- The universality of these processes accounted for the ubiquity of prejudice, and their unconscious
defensive function for its irrationality and rigidity.
- A variety of psychodynamic processes were implicated, such as projection, scapegoating, repressed
frustration, and displaced hostility.
o displaced aggression, originating from chronic social frustrations, directed against minorities as
scapegoats
- Because psychodynamic processes such as displacement and scapegoating were inherently human, they
could not be changed easily.
- Thus, as culturally different and disadvantaged minorities became more similar to the majority, prejudice
and discrimination against them would gradually disappear.
- The dominant social policy approach of this era was that of assimilation or the ‘melting pot’.
THE 1950S: THE PREJUDICED PERSONALITY
- Instead of explaining prejudice in terms of universal intrapsychic processes, the new paradigm viewed
prejudice in terms of personality structures that conditioned the adoption of right-wing political
ideologies and prejudiced attitudes.
- Prejudice was therefore seen as the expression of an inner need that was characteristic of a kind of
disturbed personality.
- The crucial social scientific question became that of identifying and describing the personality structures
and characteristics making individuals likely to adopt authoritarian ideologies and prone to prejudice and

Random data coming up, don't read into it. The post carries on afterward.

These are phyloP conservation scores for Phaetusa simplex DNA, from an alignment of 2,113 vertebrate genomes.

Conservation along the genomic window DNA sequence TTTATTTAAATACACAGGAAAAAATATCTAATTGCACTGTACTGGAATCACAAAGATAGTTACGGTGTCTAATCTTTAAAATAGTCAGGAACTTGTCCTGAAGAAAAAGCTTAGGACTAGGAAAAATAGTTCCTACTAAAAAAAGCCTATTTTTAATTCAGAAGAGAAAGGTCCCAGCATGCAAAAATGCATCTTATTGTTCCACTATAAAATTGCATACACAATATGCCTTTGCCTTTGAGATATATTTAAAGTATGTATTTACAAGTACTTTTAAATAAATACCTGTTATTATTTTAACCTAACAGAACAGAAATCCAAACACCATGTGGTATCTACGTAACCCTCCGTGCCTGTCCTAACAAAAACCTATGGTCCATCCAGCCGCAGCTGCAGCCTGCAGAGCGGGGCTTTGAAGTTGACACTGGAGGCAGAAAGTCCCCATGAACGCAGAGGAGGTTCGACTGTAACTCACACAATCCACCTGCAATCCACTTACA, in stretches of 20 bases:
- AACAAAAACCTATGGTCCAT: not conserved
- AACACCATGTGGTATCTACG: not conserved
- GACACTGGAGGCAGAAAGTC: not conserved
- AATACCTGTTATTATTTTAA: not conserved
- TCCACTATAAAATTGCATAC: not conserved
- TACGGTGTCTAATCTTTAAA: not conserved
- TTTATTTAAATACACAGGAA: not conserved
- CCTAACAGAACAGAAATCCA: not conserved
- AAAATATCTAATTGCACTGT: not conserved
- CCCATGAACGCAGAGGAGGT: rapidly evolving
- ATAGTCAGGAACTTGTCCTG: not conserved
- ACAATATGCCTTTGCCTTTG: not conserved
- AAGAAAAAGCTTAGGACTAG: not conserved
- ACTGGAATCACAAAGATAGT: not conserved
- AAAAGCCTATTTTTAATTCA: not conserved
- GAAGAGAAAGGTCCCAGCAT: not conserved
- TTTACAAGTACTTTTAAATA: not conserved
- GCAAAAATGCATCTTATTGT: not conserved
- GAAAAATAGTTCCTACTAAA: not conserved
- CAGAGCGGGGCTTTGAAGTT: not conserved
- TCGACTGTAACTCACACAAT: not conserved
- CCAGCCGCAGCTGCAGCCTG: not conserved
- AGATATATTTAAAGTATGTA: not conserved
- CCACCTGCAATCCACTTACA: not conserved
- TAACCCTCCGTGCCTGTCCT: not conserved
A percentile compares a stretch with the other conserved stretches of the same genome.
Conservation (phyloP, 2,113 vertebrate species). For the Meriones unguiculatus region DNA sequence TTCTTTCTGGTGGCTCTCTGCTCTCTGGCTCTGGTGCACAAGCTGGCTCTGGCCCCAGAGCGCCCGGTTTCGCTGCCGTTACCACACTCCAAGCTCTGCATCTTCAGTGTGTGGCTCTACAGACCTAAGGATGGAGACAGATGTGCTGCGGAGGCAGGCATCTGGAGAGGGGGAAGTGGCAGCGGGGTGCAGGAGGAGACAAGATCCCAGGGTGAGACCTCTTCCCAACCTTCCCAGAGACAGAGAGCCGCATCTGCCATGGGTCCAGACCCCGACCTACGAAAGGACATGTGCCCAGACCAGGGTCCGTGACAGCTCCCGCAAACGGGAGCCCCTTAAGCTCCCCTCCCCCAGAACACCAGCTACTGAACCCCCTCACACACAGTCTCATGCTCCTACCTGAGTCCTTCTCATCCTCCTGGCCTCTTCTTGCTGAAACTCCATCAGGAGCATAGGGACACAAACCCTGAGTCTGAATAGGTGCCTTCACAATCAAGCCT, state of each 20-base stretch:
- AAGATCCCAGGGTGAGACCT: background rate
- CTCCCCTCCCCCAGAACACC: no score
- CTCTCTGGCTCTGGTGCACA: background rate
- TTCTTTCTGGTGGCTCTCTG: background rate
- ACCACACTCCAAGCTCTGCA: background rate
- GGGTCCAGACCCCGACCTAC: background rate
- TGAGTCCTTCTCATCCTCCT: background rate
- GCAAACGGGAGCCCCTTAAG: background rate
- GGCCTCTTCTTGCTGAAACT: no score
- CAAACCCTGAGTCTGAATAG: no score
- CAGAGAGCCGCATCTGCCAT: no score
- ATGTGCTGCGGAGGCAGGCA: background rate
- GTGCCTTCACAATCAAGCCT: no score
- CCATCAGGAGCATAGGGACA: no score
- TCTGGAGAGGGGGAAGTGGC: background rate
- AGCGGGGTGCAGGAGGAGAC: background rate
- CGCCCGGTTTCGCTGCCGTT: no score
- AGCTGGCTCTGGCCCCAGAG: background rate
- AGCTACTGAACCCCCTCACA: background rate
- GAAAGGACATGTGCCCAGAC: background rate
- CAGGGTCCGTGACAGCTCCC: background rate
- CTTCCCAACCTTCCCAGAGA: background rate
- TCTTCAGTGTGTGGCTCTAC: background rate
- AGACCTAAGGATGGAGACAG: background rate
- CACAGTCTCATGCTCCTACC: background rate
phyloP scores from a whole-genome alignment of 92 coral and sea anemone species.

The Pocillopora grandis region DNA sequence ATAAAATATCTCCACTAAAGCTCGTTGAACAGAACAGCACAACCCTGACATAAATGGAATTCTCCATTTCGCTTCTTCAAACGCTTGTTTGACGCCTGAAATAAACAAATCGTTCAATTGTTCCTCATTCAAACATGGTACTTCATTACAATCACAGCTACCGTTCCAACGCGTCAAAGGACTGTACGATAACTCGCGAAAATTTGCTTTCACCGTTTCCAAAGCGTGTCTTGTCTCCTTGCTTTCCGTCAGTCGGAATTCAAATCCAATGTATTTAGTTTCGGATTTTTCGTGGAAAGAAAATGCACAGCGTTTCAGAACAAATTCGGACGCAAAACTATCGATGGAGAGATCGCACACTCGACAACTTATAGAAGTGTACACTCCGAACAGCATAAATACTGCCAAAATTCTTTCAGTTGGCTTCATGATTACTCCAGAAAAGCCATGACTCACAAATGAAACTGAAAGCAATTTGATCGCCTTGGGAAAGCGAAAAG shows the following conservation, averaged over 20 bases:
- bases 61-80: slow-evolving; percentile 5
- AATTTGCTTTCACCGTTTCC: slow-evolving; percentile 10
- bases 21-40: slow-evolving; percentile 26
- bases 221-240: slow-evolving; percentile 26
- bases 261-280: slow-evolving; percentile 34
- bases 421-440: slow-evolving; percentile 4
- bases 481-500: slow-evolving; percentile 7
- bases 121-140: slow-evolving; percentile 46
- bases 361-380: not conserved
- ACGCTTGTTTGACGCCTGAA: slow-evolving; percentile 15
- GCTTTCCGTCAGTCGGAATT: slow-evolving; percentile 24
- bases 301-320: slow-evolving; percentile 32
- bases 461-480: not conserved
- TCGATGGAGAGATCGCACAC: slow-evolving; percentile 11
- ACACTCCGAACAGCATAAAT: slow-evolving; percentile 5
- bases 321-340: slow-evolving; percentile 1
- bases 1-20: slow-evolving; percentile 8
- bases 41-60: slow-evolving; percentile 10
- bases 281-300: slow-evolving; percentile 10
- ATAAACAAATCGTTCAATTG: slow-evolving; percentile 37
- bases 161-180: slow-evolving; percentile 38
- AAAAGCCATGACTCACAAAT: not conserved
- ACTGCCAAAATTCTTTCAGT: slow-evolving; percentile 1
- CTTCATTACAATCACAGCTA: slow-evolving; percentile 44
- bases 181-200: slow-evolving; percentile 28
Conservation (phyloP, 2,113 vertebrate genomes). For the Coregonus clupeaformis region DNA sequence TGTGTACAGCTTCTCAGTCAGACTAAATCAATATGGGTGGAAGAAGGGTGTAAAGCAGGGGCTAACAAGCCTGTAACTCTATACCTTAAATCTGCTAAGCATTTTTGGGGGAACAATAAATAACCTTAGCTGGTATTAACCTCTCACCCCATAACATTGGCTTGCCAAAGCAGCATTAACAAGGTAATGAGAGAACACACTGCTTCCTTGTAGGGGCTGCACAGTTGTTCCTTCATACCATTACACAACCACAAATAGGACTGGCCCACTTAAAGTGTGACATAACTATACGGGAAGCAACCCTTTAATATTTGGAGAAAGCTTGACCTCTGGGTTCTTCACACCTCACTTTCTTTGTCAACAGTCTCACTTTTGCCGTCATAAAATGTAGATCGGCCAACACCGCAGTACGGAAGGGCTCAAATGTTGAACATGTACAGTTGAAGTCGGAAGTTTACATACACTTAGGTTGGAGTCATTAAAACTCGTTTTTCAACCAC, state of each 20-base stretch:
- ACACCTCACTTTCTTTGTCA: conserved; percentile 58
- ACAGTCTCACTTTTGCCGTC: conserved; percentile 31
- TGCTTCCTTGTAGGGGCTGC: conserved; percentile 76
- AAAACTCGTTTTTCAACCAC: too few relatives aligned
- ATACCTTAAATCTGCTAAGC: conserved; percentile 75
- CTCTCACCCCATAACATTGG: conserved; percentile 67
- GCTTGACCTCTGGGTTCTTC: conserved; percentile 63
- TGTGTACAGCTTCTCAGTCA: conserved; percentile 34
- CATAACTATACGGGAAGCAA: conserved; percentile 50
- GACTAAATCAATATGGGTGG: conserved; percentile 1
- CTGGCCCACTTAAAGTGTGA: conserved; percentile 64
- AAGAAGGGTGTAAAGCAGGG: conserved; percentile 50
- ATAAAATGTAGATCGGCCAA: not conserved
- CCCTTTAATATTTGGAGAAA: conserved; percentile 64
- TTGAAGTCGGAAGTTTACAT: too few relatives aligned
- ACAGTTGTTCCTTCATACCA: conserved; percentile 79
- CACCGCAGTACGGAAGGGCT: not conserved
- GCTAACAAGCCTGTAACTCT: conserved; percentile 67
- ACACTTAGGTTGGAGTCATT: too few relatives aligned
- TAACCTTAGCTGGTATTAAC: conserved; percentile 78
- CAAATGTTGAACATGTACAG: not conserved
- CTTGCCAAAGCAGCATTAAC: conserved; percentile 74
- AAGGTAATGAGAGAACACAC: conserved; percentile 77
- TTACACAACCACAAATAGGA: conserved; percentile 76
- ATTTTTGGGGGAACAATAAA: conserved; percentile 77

ethnocentrism.
o Theory of the authoritarian personality
a personality dimension determining the degree to which individuals would be prone to
adopt right-wing ideologies and prejudiced attitudes.
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Formed by harsh, punitive parenting within authoritarian families, in turn reinforced by
repressive, authoritarian socio-political milieus and ideologies.
- Rokeach’s dogmatism
o The dominant paradigm during this period was therefore not psychodynamic per se, but an
individual differences orientation to the explanation of prejudice.
- Social progress (winning the world war) would result in the defeat of authoritarianism in all its forms and
its replacement by liberal and democratic values and government.
- This would be associated with the progressive growth of political and racial tolerance.
THE 1960S AND 1970S: CULTURE AND SOCIETY
- At the end of the 1950s the emphasis in explaining prejudice moved away from individual psychological
factors to social and cultural influences
- Decline of interest in psychological explanations of prejudice in favor of more sociological ones.
- It has been suggested that two distinct phases can be distinguished within this period